Blinds to Go Company
Blinds to Go Company
The case, based on the company Blinds to Go, emphasizes the importance of staffing in stores as they expand to meet their growth objectives. Being a manufacturer and retailer, with a unique sales model – 100% commission based and focus on customer service gave the company an advantage over its competitors. According to the senior management Quality of staff was paramount and hence their original compensation system motivated best performance and fostered a high energy, sales hungry culture at BTG.
To attract more recruits for its expansion phase, the management changed the compensation system from full commission to salary on the recommendation of a newly hired vice president. Sales declined and the overall staff turnover increased. Seeing this the company brought back the old culture and experienced a sales turnaround. This shift also caused another huge turnover in stores. A large percentage of voluntary turnover occurred in the first four months. The higher turnover after eight months was partly due to termination because of sales performance.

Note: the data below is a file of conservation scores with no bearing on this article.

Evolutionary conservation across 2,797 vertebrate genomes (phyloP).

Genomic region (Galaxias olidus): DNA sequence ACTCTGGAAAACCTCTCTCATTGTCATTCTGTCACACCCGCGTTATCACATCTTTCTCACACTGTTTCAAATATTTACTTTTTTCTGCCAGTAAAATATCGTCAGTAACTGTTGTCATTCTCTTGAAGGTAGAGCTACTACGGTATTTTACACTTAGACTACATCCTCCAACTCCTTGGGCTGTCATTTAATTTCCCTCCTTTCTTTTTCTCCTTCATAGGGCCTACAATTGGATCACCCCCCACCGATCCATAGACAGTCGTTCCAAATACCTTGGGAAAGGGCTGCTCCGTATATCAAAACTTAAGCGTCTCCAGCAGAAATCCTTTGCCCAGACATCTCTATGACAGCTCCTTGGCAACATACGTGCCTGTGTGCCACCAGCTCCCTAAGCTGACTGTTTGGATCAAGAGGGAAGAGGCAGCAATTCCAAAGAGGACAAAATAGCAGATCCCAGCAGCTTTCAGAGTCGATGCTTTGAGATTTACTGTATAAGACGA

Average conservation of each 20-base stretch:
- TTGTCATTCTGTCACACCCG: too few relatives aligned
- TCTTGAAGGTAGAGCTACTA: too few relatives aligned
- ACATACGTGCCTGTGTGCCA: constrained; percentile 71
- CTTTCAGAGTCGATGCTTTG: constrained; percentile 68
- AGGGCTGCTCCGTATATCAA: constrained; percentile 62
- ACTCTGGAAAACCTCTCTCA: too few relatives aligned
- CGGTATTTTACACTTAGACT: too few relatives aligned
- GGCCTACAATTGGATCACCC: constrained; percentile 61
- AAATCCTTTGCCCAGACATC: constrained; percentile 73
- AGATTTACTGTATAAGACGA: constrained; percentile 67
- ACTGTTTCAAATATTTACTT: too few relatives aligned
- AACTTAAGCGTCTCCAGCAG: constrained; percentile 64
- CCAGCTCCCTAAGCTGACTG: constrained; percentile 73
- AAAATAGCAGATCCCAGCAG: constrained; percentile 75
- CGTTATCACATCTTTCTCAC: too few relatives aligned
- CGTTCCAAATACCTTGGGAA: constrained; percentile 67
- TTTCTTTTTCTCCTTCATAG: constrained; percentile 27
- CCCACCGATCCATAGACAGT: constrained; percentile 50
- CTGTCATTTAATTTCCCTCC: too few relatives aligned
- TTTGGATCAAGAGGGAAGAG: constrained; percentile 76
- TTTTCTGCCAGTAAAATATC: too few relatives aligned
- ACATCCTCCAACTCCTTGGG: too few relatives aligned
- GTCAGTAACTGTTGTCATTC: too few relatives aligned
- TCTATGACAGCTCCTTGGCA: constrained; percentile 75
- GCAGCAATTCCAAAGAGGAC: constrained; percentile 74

The biggest challenge the company now faced was understaffing. The need for additional staff was further aggravated due to its continued push for growth and the tight US and Canadian labour markets. Another concern to be addressed was that the company had planned for 80 per cent of its expansion in US where the employees preferred the fixed pay than the company’s commission based pay structure. During this period BTG had tried several recruiting methods with varying degrees of success. With an IPO in the pipeline and plans to add on average 50 stores per year for the next five years, it was critical for the company to come up with a staffing strategy with focus on Quality of the staff and low employee turnover.